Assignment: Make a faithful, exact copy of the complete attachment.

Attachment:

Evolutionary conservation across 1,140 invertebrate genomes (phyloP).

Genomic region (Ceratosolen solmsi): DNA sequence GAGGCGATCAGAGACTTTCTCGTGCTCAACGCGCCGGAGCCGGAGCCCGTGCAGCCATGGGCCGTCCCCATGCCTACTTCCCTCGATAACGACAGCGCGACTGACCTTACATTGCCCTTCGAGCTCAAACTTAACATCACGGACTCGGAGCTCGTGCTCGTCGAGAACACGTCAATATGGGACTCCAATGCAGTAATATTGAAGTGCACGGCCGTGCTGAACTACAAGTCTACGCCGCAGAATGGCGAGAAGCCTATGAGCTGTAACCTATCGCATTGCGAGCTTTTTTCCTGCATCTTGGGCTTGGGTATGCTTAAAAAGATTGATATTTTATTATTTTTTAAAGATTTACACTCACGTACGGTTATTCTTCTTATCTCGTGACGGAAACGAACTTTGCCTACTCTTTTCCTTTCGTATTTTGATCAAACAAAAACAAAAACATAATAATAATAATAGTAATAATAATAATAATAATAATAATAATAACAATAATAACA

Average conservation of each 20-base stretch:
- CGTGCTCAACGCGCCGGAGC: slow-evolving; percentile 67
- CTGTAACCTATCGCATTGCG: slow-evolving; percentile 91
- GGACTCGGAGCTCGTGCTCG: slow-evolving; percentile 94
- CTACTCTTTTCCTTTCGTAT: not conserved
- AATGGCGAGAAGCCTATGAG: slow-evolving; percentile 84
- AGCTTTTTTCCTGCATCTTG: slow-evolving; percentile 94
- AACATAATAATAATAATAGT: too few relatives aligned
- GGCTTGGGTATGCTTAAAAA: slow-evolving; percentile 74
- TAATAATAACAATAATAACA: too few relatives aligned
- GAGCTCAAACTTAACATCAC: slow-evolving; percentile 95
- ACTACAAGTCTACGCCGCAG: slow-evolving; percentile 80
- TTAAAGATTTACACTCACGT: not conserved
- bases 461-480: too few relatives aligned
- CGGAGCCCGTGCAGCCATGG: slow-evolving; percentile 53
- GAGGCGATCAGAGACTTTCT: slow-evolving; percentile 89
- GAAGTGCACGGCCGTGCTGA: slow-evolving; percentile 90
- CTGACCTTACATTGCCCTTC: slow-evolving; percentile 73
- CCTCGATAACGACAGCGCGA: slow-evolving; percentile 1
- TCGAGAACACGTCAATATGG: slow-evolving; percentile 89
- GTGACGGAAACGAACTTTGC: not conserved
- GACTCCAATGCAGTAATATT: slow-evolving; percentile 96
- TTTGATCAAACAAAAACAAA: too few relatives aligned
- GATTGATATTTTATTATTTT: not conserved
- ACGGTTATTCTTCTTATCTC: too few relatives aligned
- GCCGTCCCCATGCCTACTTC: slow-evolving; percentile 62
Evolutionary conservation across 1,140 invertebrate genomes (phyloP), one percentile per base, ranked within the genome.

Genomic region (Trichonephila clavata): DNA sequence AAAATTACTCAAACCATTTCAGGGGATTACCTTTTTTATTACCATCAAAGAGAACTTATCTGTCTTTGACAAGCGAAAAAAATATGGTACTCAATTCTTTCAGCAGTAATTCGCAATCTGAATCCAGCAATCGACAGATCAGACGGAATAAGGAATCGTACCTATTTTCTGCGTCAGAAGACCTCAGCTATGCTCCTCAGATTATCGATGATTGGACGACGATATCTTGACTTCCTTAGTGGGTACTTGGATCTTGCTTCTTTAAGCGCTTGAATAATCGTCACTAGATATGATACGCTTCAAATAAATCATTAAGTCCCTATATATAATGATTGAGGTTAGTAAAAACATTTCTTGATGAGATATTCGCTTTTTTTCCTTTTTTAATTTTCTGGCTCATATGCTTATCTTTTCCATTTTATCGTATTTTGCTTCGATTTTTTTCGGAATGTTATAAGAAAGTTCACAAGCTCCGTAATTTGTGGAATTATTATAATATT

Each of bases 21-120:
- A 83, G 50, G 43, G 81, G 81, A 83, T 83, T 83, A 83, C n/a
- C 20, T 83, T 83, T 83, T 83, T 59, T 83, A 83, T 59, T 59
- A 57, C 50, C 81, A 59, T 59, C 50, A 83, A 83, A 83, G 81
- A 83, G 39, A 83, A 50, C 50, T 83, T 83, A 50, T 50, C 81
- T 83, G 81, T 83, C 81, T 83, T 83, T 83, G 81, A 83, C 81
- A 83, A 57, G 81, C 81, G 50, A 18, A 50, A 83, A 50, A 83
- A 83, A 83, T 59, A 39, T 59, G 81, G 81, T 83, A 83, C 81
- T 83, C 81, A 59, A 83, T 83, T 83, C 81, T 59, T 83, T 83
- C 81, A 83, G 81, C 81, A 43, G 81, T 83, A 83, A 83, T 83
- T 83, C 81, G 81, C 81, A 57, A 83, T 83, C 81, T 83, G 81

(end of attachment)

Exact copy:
Evolutionary conservation across 1,140 invertebrate genomes (phyloP).

Genomic region (Ceratosolen solmsi): DNA sequence GAGGCGATCAGAGACTTTCTCGTGCTCAACGCGCCGGAGCCGGAGCCCGTGCAGCCATGGGCCGTCCCCATGCCTACTTCCCTCGATAACGACAGCGCGACTGACCTTACATTGCCCTTCGAGCTCAAACTTAACATCACGGACTCGGAGCTCGTGCTCGTCGAGAACACGTCAATATGGGACTCCAATGCAGTAATATTGAAGTGCACGGCCGTGCTGAACTACAAGTCTACGCCGCAGAATGGCGAGAAGCCTATGAGCTGTAACCTATCGCATTGCGAGCTTTTTTCCTGCATCTTGGGCTTGGGTATGCTTAAAAAGATTGATATTTTATTATTTTTTAAAGATTTACACTCACGTACGGTTATTCTTCTTATCTCGTGACGGAAACGAACTTTGCCTACTCTTTTCCTTTCGTATTTTGATCAAACAAAAACAAAAACATAATAATAATAATAGTAATAATAATAATAATAATAATAATAATAACAATAATAACA

Average conservation of each 20-base stretch:
- CGTGCTCAACGCGCCGGAGC: slow-evolving; percentile 67
- CTGTAACCTATCGCATTGCG: slow-evolving; percentile 91
- GGACTCGGAGCTCGTGCTCG: slow-evolving; percentile 94
- CTACTCTTTTCCTTTCGTAT: not conserved
- AATGGCGAGAAGCCTATGAG: slow-evolving; percentile 84
- AGCTTTTTTCCTGCATCTTG: slow-evolving; percentile 94
- AACATAATAATAATAATAGT: too few relatives aligned
- GGCTTGGGTATGCTTAAAAA: slow-evolving; percentile 74
- TAATAATAACAATAATAACA: too few relatives aligned
- GAGCTCAAACTTAACATCAC: slow-evolving; percentile 95
- ACTACAAGTCTACGCCGCAG: slow-evolving; percentile 80
- TTAAAGATTTACACTCACGT: not conserved
- bases 461-480: too few relatives aligned
- CGGAGCCCGTGCAGCCATGG: slow-evolving; percentile 53
- GAGGCGATCAGAGACTTTCT: slow-evolving; percentile 89
- GAAGTGCACGGCCGTGCTGA: slow-evolving; percentile 90
- CTGACCTTACATTGCCCTTC: slow-evolving; percentile 73
- CCTCGATAACGACAGCGCGA: slow-evolving; percentile 1
- TCGAGAACACGTCAATATGG: slow-evolving; percentile 89
- GTGACGGAAACGAACTTTGC: not conserved
- GACTCCAATGCAGTAATATT: slow-evolving; percentile 96
- TTTGATCAAACAAAAACAAA: too few relatives aligned
- GATTGATATTTTATTATTTT: not conserved
- ACGGTTATTCTTCTTATCTC: too few relatives aligned
- GCCGTCCCCATGCCTACTTC: slow-evolving; percentile 62
Evolutionary conservation across 1,140 invertebrate genomes (phyloP), one percentile per base, ranked within the genome.

Genomic region (Trichonephila clavata): DNA sequence AAAATTACTCAAACCATTTCAGGGGATTACCTTTTTTATTACCATCAAAGAGAACTTATCTGTCTTTGACAAGCGAAAAAAATATGGTACTCAATTCTTTCAGCAGTAATTCGCAATCTGAATCCAGCAATCGACAGATCAGACGGAATAAGGAATCGTACCTATTTTCTGCGTCAGAAGACCTCAGCTATGCTCCTCAGATTATCGATGATTGGACGACGATATCTTGACTTCCTTAGTGGGTACTTGGATCTTGCTTCTTTAAGCGCTTGAATAATCGTCACTAGATATGATACGCTTCAAATAAATCATTAAGTCCCTATATATAATGATTGAGGTTAGTAAAAACATTTCTTGATGAGATATTCGCTTTTTTTCCTTTTTTAATTTTCTGGCTCATATGCTTATCTTTTCCATTTTATCGTATTTTGCTTCGATTTTTTTCGGAATGTTATAAGAAAGTTCACAAGCTCCGTAATTTGTGGAATTATTATAATATT

Each of bases 21-120:
- A 83, G 50, G 43, G 81, G 81, A 83, T 83, T 83, A 83, C n/a
- C 20, T 83, T 83, T 83, T 83, T 59, T 83, A 83, T 59, T 59
- A 57, C 50, C 81, A 59, T 59, C 50, A 83, A 83, A 83, G 81
- A 83, G 39, A 83, A 50, C 50, T 83, T 83, A 50, T 50, C 81
- T 83, G 81, T 83, C 81, T 83, T 83, T 83, G 81, A 83, C 81
- A 83, A 57, G 81, C 81, G 50, A 18, A 50, A 83, A 50, A 83
- A 83, A 83, T 59, A 39, T 59, G 81, G 81, T 83, A 83, C 81
- T 83, C 81, A 59, A 83, T 83, T 83, C 81, T 59, T 83, T 83
- C 81, A 83, G 81, C 81, A 43, G 81, T 83, A 83, A 83, T 83
- T 83, C 81, G 81, C 81, A 57, A 83, T 83, C 81, T 83, G 81